Work in Progress is not a quick read. It is a biased read. And regardless of the marketing blurbs on the book cover, it’s not a business how to book. For fans of biography and Disney, this is probably a must read. And those who were kids during Eisner’s years as Disney CEO may find this interesting. But it is probably not something that the general public would find great interest in. It cannot stand alone as the definitive work of the Eisner regime, though it does an excellent job of representing the Eisner viewpoint of these vibrant years.

Friday, July 12, 2013

Between Books - Disney War

Between Books - Disney War

I think it is pretty safe to say that I enjoy the book Disney War by James B. Stewart. Disney War was my gateway book that opened the door to all my Disney book craziness. And it is one of my top five Disney books, one that recommend to even non-Disney fans on a constant basis.

Disney War tells the story of the rise and fall of the Eisner era at the Walt Disney Company. Stewart details the roll of Roy E. Disney in rebelling against Disney leadership which had been under his cousin by marriage, Ron Miller, and advocated for new leadership in Michael Eisner and Frank Wells. Stewart then details the rise of Disney under the new leadership team. With the death of Frank Wells and the disruption of the relationship between Eisner and Katzenberg and the legal proceedings that followed, Eisner began to lose his shine with Disney stockholders including Roy E. Disney. Stewart then outlines Roy E. Disney’s Save Disney campaign which would eventually lead to Eisner stepping down. Ironically the man who helped orchestrate the Eisner Era would also help to close it.

Disney War is one of my top five Disney history books. One of the biggest reasons for this is Stewart does an excellent job of weaving a story. It is as story that involves both the artistic nature of the company, including Howard Ashman’s impact, building of a movie slate, acquisition of ABC, tales of board meetings and the fight between Eisner and Katzenberg. Stewart draws you into the story and I found it difficult to put it down! And it is a book that I have recommended several times and have found even casual Disney fans to enjoy!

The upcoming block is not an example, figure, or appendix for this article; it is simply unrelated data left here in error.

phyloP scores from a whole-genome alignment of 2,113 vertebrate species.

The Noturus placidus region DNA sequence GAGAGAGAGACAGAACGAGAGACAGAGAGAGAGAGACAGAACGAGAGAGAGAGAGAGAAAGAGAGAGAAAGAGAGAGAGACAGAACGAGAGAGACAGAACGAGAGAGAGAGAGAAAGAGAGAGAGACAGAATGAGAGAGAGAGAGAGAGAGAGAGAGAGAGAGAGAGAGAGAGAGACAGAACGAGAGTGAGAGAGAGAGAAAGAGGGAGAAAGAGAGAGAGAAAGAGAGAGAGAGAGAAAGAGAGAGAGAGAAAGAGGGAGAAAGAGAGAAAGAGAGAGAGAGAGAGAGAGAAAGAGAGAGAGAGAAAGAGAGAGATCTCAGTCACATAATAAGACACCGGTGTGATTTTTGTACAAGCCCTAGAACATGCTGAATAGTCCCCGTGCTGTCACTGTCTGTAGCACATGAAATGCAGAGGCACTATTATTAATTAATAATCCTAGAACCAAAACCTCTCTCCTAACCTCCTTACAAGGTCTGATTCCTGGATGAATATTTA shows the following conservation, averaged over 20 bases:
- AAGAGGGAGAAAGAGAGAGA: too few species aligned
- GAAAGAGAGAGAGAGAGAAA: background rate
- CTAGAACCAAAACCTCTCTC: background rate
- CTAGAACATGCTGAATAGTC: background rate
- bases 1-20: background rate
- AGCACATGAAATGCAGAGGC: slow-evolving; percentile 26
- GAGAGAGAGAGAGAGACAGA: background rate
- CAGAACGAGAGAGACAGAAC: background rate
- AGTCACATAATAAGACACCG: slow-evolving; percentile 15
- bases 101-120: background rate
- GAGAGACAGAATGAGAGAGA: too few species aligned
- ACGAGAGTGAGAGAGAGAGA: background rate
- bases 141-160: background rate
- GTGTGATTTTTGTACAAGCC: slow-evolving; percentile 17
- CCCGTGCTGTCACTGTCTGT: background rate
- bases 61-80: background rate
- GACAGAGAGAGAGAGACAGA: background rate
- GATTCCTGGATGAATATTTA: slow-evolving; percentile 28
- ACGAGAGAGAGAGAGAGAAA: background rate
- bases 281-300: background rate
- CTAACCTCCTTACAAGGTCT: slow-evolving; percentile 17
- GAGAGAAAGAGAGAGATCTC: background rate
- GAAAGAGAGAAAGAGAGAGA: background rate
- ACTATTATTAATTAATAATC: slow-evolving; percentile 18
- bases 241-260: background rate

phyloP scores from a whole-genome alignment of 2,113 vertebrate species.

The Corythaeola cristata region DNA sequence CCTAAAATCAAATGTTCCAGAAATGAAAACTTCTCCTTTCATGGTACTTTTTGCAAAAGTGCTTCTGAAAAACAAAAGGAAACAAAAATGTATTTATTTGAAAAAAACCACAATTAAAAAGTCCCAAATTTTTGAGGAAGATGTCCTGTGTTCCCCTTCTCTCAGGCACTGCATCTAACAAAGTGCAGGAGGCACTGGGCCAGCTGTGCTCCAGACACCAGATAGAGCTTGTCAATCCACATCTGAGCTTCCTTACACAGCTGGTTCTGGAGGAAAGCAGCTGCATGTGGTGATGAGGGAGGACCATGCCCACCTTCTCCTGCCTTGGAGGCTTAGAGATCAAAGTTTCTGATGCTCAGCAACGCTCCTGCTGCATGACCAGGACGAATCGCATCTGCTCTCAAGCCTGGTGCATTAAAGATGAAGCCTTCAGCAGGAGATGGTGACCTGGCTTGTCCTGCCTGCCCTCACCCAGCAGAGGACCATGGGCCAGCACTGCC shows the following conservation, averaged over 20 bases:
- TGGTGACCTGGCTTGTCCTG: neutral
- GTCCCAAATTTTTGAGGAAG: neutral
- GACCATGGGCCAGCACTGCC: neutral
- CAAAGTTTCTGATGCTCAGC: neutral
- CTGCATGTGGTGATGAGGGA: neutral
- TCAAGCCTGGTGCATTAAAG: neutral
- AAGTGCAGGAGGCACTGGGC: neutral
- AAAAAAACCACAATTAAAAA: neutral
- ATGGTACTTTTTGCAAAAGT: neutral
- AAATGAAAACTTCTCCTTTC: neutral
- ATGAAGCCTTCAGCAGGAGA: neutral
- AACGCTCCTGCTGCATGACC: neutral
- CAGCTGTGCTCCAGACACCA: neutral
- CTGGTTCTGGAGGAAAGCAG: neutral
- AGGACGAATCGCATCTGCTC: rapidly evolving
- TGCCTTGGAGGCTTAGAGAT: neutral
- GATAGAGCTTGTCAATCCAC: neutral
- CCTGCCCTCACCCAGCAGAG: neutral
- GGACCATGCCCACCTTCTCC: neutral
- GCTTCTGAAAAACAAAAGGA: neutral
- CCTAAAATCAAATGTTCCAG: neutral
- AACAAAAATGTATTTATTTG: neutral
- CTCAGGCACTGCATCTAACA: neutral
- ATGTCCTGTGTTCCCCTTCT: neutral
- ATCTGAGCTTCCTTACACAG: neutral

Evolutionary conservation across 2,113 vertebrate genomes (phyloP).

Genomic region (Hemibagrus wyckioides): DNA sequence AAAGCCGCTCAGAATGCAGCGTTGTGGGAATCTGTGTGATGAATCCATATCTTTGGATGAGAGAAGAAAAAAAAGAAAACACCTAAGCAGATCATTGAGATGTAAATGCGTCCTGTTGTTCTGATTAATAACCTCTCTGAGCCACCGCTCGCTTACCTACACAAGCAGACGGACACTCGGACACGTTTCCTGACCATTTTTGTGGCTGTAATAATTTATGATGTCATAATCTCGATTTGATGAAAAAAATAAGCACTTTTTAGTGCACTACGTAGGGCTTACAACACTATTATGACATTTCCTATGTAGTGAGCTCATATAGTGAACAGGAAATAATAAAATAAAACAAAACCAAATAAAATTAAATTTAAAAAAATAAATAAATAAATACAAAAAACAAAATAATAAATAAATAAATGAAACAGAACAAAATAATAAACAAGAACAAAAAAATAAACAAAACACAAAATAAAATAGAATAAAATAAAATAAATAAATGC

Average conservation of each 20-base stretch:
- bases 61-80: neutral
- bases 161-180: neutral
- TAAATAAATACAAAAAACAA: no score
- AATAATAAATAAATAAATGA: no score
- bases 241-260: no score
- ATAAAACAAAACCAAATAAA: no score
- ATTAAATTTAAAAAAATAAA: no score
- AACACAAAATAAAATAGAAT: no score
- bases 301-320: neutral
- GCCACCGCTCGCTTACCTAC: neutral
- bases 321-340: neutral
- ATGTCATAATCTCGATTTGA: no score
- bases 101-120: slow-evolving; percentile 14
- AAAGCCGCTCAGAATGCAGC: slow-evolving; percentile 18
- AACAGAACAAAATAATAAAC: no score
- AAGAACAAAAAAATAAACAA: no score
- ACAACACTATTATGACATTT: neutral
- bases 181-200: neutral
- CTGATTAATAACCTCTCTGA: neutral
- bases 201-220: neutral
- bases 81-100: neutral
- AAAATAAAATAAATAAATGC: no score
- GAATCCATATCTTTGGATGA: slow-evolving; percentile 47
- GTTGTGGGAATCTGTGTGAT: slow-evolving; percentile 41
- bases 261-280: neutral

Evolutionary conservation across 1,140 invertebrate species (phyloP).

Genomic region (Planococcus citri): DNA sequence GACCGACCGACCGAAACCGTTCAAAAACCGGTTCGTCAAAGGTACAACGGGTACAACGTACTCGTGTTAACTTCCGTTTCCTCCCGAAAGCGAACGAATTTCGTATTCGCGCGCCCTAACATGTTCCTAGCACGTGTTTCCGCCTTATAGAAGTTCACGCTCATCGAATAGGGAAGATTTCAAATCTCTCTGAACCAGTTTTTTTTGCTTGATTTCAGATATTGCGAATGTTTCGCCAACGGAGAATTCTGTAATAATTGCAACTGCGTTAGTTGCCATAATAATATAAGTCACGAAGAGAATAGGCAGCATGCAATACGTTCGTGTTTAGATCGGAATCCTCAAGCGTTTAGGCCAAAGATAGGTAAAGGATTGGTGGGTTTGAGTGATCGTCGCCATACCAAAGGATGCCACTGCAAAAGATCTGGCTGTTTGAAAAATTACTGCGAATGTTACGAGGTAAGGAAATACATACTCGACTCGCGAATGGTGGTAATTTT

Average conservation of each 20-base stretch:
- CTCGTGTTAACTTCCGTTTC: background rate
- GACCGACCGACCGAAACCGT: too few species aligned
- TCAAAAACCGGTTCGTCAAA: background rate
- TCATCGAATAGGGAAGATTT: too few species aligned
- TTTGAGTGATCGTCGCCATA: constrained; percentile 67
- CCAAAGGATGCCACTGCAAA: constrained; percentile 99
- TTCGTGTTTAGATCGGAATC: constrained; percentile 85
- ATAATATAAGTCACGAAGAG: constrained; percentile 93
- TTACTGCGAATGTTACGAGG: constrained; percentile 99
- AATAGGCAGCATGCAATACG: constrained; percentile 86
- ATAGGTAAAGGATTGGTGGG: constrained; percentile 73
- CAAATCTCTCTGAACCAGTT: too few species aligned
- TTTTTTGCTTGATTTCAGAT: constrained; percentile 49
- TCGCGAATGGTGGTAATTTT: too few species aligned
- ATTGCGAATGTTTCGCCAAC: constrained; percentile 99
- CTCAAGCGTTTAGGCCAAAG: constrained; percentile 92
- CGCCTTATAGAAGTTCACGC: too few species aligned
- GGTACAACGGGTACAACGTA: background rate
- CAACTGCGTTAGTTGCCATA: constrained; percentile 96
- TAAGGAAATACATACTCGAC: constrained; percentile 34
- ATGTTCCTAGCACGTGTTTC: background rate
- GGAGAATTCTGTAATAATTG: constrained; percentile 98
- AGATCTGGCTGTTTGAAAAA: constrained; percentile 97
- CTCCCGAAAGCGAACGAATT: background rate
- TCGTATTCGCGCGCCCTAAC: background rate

I read this book before I was Between Disney. So for me it was an eye opener. I had an impression of Eisner in my mind that this book rocked. I had heard on podcasts some criticizing Eisner but did not understand that potshots they sent his direction. While I did not come to share their opinion, I did begin to understand why Eisner’s decision –making was being criticized. And it introduced me to the silent partner of Frank Wells, who I found attractive to me in the same way I was attracted to the personality of Roy O. Disney when reading books about Walt Disney. And the story of how the relationship between Eisner and Katzenberg disintegrated into chaos is fascinating.

The hero of this book to me in many ways is Roy E. Disney. It is he who would “save” the company his father helped found. And with the rise of a new leadership hierarchy, it is his voice that helped preserve animation. I think that fans are not aware of how close Eisner was of shuttering that unit. And in the end it was Disney again whose voice led to the end of the Eisner era. Though he never held the top post himself within the company, Roy E. Disney’s voice was one that could not be ignored.

Disney War continues to remain one of my favorite Disney books. And I will continue to recommend this text which can be purchased at a Between Books friendly price on the secondary market. If you are a Disney fan, you need to read this book!

Monday, July 8, 2013

Between Books - Storming the Magic Kingdom

Between Books -Storming the Magic Kingdom